Ogoni: Unmet Vows Tied to Ebb of a Truce in Nigeria
A militant group’s announcement that it was ending a cease-fire in Nigeria is linked to the government’s failure to keep promises to the oil-producing region, analysts and activists said Sunday.
Despite pledges of retraining for thousands of militants and development aid for the impoverished Niger Delta region, little has been done since the government announced an amnesty program for militants in August, they said. The militant group, the Movement for the Emancipation of the Niger Delta, or MEND, warned that it would resume attacks on oil company pipelines and personnel, a threat analysts said was credible.
On Sunday, Royal Dutch Shell announced that a crude oil pipeline in the delta had been sabotaged the day before. No one has claimed responsibility for the attack.
“It is a quite predictable but unfortunate development,” said Ledum Mitee, president of the Movement for the Survival of the Ogoni People, an activist group in the region. “There has been a growing frustration as to a lack of any discernible program. No attempt has been made to deal with the fundamentals.”
Thousands of fighters from MEND and other militant groups ostensibly laid down their weapons last fall in return for cash payments from the government. But now, analysts said, there is a risk they will return to the 43,000-square-mile region, from which as much as 12 percent of United States crude oil comes, to continue crippling attacks on the oil industry. The analysts put much of the blame on the prolonged absence of President Umaru Yar’Adua, who is being treated in Saudi Arabia for a heart ailment and has been gone since late November.
“The amnesty agenda of the federal government is neither here nor there,” said Anyakwee Nsirimovu, executive director of the Institute of Human Rights and Humanitarian Law in the delta’s main city, Port Harcourt, and a former member of a special government committee set up to study the region’s problems. “Since the departure of the president, nothing has happened. No progress has been made.”
Bestman Nnwoka, a member of the presidential amnesty panel, said the program was “still being worked out” when the president left the country. “We are faced now with the absence of the president, which has delayed implementation,” he said.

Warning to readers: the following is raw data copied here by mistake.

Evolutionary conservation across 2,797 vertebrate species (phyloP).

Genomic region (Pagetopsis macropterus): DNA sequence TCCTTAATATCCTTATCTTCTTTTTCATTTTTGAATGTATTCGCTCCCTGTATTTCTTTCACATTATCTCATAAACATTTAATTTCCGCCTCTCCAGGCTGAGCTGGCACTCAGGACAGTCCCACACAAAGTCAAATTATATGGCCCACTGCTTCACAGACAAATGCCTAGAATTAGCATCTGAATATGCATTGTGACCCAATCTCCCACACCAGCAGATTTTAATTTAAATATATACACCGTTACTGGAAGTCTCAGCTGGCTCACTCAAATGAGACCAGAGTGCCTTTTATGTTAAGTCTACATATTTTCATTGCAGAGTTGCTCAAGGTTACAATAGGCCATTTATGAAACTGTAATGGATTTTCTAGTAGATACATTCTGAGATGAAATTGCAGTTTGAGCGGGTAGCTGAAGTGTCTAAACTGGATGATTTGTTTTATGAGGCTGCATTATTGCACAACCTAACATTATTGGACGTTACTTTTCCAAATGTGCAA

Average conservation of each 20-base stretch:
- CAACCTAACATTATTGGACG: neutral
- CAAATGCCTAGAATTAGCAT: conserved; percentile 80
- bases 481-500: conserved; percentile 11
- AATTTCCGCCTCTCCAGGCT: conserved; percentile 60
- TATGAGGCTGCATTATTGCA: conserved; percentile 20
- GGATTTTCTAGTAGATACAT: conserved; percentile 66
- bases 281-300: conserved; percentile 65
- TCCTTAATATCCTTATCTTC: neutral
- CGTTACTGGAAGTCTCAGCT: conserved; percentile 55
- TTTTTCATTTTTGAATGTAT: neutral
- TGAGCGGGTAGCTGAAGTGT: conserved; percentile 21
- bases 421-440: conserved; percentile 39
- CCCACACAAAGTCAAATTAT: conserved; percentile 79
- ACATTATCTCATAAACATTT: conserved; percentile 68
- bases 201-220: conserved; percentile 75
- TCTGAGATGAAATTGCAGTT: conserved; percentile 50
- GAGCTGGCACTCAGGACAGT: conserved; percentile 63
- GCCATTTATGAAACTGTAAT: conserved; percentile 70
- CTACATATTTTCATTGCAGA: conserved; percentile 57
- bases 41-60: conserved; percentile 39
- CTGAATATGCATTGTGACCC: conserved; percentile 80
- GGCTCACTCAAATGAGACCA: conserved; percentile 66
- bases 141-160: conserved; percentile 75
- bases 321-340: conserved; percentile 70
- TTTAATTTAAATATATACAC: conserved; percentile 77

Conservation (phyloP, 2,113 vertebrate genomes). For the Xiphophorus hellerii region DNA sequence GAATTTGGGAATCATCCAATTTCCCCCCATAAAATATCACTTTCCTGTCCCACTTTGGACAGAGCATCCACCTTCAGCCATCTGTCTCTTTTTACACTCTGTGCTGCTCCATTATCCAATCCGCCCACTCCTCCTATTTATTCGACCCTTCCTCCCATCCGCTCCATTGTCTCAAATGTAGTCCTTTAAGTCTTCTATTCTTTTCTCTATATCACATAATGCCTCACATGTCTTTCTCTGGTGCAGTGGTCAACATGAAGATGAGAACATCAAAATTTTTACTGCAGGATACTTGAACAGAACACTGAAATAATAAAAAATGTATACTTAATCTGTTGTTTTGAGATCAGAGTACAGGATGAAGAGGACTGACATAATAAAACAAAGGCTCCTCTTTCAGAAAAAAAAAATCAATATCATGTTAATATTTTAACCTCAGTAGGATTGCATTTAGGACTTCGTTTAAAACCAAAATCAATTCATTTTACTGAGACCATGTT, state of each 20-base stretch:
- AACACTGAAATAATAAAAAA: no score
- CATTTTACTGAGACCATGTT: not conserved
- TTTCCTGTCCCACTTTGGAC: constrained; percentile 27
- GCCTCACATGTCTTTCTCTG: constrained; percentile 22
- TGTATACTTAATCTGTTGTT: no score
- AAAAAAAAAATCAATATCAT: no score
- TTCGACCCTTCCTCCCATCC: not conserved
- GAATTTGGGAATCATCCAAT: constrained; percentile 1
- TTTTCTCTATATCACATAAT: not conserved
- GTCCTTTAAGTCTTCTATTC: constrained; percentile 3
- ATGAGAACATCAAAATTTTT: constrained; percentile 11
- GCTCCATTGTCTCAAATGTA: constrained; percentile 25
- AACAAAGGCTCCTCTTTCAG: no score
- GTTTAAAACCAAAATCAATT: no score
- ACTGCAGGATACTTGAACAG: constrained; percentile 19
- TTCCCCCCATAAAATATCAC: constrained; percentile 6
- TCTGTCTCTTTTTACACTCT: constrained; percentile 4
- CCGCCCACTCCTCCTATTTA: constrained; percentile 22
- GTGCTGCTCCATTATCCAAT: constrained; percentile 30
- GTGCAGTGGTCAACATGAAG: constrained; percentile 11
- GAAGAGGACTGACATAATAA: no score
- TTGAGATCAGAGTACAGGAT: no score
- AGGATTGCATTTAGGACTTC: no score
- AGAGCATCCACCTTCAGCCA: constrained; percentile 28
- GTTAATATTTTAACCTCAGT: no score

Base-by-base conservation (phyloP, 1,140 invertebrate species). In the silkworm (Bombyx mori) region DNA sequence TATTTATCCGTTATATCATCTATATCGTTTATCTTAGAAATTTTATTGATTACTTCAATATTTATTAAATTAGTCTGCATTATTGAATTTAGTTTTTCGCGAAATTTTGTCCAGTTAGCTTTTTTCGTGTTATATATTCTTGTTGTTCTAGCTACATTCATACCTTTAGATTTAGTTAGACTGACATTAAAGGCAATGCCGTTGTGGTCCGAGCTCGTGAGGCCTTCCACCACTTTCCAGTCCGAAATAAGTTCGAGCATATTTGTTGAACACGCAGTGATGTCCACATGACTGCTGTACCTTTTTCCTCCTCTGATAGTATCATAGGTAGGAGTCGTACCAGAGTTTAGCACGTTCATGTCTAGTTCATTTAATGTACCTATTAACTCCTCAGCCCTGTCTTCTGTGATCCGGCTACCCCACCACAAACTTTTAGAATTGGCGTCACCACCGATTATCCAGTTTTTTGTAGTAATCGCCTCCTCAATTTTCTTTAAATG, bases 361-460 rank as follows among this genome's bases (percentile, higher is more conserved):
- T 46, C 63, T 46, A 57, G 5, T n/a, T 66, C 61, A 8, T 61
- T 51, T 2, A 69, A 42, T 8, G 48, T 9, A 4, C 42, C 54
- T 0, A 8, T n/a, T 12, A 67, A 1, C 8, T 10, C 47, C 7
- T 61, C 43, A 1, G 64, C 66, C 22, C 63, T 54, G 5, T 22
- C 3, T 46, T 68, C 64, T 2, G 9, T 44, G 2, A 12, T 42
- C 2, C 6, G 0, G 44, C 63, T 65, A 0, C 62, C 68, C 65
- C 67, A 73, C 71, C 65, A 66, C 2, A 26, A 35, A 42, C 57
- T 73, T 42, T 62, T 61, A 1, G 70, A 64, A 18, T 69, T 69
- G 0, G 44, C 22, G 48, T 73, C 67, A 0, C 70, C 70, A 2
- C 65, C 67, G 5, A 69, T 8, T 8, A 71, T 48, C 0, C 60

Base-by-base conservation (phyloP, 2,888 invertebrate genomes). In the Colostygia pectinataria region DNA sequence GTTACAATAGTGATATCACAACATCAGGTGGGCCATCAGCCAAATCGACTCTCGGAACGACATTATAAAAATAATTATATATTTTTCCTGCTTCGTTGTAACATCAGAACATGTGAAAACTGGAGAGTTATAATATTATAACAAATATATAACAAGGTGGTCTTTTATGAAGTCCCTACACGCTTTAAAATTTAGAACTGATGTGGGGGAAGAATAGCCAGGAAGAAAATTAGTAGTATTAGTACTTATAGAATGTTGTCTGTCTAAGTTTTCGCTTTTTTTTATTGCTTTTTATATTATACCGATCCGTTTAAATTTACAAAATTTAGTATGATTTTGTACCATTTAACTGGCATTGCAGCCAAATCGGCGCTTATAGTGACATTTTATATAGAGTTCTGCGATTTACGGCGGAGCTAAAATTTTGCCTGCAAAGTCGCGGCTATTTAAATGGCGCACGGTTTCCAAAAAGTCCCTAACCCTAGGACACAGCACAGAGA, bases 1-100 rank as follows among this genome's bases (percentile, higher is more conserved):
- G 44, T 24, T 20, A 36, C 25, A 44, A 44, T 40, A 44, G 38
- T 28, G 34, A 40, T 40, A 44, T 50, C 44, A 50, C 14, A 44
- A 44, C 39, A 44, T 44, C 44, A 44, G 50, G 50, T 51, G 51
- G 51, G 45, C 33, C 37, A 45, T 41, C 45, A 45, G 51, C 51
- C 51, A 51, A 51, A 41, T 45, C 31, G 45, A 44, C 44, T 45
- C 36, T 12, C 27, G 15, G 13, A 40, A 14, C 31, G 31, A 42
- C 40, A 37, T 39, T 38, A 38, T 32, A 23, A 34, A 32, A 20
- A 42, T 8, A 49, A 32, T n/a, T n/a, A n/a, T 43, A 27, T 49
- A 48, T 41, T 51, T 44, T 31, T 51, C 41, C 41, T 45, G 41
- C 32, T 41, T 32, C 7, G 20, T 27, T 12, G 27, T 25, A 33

He called for MEND and other militant groups to “be a little more patient.”
“Any resumption of hostilities would be uncalled for and may prejudice other attempts on resolving militancy in the region,” he said.
Attacks on oil company facilities and kidnappings of workers have been going on for years in the restive region; MEND is one of the newer groups, and it is unclear how many militants it controls, or whether nonaffiliated groups are also considering resumption of attacks. Perhaps as many as 15,000 militants may never have disarmed at all.
In a statement issued late on Friday, the group warned of more pipeline attacks, saying that if oil companies did not halt operations, “any operational installation attacked will be burnt to the ground.”
The statement also chastised the government for doing too little for the region. “It is sufficiently clear at this point in time that the government of Nigeria has no intentions of considering the demands made by this group for the control of the resources and land of the Niger Delta,” it said.
Last summer’s peace overtures by government and rebels aside, little has changed in the delta’s underlying conflict, activists in the region said in interviews on Sunday. “The so-called repentant militants, they can be tempted to go back to their former life because of the failure of the amnesty process,” said Patrick Naagbanton of the Center for Environment, Human Rights and Development, in Port Harcourt.